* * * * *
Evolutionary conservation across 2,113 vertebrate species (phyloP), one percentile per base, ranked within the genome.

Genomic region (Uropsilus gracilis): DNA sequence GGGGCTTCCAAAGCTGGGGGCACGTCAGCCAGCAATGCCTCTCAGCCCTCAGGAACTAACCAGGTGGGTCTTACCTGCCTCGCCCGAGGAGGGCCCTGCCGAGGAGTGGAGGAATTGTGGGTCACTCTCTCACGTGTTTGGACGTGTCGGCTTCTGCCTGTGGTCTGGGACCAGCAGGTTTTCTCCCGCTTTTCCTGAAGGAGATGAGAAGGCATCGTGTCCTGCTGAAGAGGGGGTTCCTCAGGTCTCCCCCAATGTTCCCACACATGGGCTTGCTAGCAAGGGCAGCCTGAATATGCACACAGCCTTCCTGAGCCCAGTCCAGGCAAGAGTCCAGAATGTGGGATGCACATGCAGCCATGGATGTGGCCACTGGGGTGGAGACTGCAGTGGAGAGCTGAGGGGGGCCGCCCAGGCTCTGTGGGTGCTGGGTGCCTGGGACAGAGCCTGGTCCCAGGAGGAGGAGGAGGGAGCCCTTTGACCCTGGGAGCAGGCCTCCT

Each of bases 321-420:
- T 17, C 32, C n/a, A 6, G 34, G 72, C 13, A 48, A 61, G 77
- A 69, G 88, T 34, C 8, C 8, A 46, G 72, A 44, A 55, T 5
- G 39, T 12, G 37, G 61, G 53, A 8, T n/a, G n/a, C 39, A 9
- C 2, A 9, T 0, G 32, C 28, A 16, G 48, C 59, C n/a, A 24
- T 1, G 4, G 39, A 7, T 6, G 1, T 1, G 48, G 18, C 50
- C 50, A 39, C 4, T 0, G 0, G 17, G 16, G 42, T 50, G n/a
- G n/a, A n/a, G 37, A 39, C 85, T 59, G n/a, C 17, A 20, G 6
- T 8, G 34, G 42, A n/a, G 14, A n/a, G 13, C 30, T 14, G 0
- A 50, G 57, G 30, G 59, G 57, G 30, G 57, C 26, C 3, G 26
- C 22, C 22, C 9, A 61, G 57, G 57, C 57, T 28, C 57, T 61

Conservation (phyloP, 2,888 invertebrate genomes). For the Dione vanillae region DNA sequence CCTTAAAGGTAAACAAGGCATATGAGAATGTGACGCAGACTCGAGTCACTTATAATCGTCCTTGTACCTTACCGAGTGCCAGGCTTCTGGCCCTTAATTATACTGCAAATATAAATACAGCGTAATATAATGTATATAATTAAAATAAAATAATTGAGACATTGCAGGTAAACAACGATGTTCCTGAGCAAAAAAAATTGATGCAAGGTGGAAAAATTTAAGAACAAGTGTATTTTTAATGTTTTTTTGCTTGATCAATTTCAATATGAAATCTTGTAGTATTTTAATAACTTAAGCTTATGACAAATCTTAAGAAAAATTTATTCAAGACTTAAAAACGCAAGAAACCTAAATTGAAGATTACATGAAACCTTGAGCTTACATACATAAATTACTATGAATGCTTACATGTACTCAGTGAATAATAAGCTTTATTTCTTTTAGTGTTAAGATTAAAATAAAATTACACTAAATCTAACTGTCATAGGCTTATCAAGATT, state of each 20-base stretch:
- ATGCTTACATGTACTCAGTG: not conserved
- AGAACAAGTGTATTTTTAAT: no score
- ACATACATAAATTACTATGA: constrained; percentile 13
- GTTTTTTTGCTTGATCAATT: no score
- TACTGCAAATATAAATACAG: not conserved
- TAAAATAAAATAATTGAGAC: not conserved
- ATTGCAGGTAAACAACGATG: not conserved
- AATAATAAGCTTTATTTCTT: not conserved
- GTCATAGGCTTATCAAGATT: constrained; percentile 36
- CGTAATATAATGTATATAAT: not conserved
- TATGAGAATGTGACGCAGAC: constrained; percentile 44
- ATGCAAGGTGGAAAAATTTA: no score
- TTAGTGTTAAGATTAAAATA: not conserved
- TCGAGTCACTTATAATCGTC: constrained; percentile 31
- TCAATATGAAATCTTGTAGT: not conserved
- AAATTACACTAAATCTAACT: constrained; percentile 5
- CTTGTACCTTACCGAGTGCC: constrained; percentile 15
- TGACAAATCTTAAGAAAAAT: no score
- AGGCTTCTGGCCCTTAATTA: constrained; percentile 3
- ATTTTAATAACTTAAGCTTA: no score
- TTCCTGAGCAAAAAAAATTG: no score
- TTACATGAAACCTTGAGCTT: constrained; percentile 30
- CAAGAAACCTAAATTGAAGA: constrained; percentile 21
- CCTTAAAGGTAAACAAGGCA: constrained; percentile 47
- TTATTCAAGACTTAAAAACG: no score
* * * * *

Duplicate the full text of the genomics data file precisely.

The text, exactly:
Evolutionary conservation across 2,113 vertebrate species (phyloP), one percentile per base, ranked within the genome.

Genomic region (Uropsilus gracilis): DNA sequence GGGGCTTCCAAAGCTGGGGGCACGTCAGCCAGCAATGCCTCTCAGCCCTCAGGAACTAACCAGGTGGGTCTTACCTGCCTCGCCCGAGGAGGGCCCTGCCGAGGAGTGGAGGAATTGTGGGTCACTCTCTCACGTGTTTGGACGTGTCGGCTTCTGCCTGTGGTCTGGGACCAGCAGGTTTTCTCCCGCTTTTCCTGAAGGAGATGAGAAGGCATCGTGTCCTGCTGAAGAGGGGGTTCCTCAGGTCTCCCCCAATGTTCCCACACATGGGCTTGCTAGCAAGGGCAGCCTGAATATGCACACAGCCTTCCTGAGCCCAGTCCAGGCAAGAGTCCAGAATGTGGGATGCACATGCAGCCATGGATGTGGCCACTGGGGTGGAGACTGCAGTGGAGAGCTGAGGGGGGCCGCCCAGGCTCTGTGGGTGCTGGGTGCCTGGGACAGAGCCTGGTCCCAGGAGGAGGAGGAGGGAGCCCTTTGACCCTGGGAGCAGGCCTCCT

Each of bases 321-420:
- T 17, C 32, C n/a, A 6, G 34, G 72, C 13, A 48, A 61, G 77
- A 69, G 88, T 34, C 8, C 8, A 46, G 72, A 44, A 55, T 5
- G 39, T 12, G 37, G 61, G 53, A 8, T n/a, G n/a, C 39, A 9
- C 2, A 9, T 0, G 32, C 28, A 16, G 48, C 59, C n/a, A 24
- T 1, G 4, G 39, A 7, T 6, G 1, T 1, G 48, G 18, C 50
- C 50, A 39, C 4, T 0, G 0, G 17, G 16, G 42, T 50, G n/a
- G n/a, A n/a, G 37, A 39, C 85, T 59, G n/a, C 17, A 20, G 6
- T 8, G 34, G 42, A n/a, G 14, A n/a, G 13, C 30, T 14, G 0
- A 50, G 57, G 30, G 59, G 57, G 30, G 57, C 26, C 3, G 26
- C 22, C 22, C 9, A 61, G 57, G 57, C 57, T 28, C 57, T 61

Conservation (phyloP, 2,888 invertebrate genomes). For the Dione vanillae region DNA sequence CCTTAAAGGTAAACAAGGCATATGAGAATGTGACGCAGACTCGAGTCACTTATAATCGTCCTTGTACCTTACCGAGTGCCAGGCTTCTGGCCCTTAATTATACTGCAAATATAAATACAGCGTAATATAATGTATATAATTAAAATAAAATAATTGAGACATTGCAGGTAAACAACGATGTTCCTGAGCAAAAAAAATTGATGCAAGGTGGAAAAATTTAAGAACAAGTGTATTTTTAATGTTTTTTTGCTTGATCAATTTCAATATGAAATCTTGTAGTATTTTAATAACTTAAGCTTATGACAAATCTTAAGAAAAATTTATTCAAGACTTAAAAACGCAAGAAACCTAAATTGAAGATTACATGAAACCTTGAGCTTACATACATAAATTACTATGAATGCTTACATGTACTCAGTGAATAATAAGCTTTATTTCTTTTAGTGTTAAGATTAAAATAAAATTACACTAAATCTAACTGTCATAGGCTTATCAAGATT, state of each 20-base stretch:
- ATGCTTACATGTACTCAGTG: not conserved
- AGAACAAGTGTATTTTTAAT: no score
- ACATACATAAATTACTATGA: constrained; percentile 13
- GTTTTTTTGCTTGATCAATT: no score
- TACTGCAAATATAAATACAG: not conserved
- TAAAATAAAATAATTGAGAC: not conserved
- ATTGCAGGTAAACAACGATG: not conserved
- AATAATAAGCTTTATTTCTT: not conserved
- GTCATAGGCTTATCAAGATT: constrained; percentile 36
- CGTAATATAATGTATATAAT: not conserved
- TATGAGAATGTGACGCAGAC: constrained; percentile 44
- ATGCAAGGTGGAAAAATTTA: no score
- TTAGTGTTAAGATTAAAATA: not conserved
- TCGAGTCACTTATAATCGTC: constrained; percentile 31
- TCAATATGAAATCTTGTAGT: not conserved
- AAATTACACTAAATCTAACT: constrained; percentile 5
- CTTGTACCTTACCGAGTGCC: constrained; percentile 15
- TGACAAATCTTAAGAAAAAT: no score
- AGGCTTCTGGCCCTTAATTA: constrained; percentile 3
- ATTTTAATAACTTAAGCTTA: no score
- TTCCTGAGCAAAAAAAATTG: no score
- TTACATGAAACCTTGAGCTT: constrained; percentile 30
- CAAGAAACCTAAATTGAAGA: constrained; percentile 21
- CCTTAAAGGTAAACAAGGCA: constrained; percentile 47
- TTATTCAAGACTTAAAAACG: no score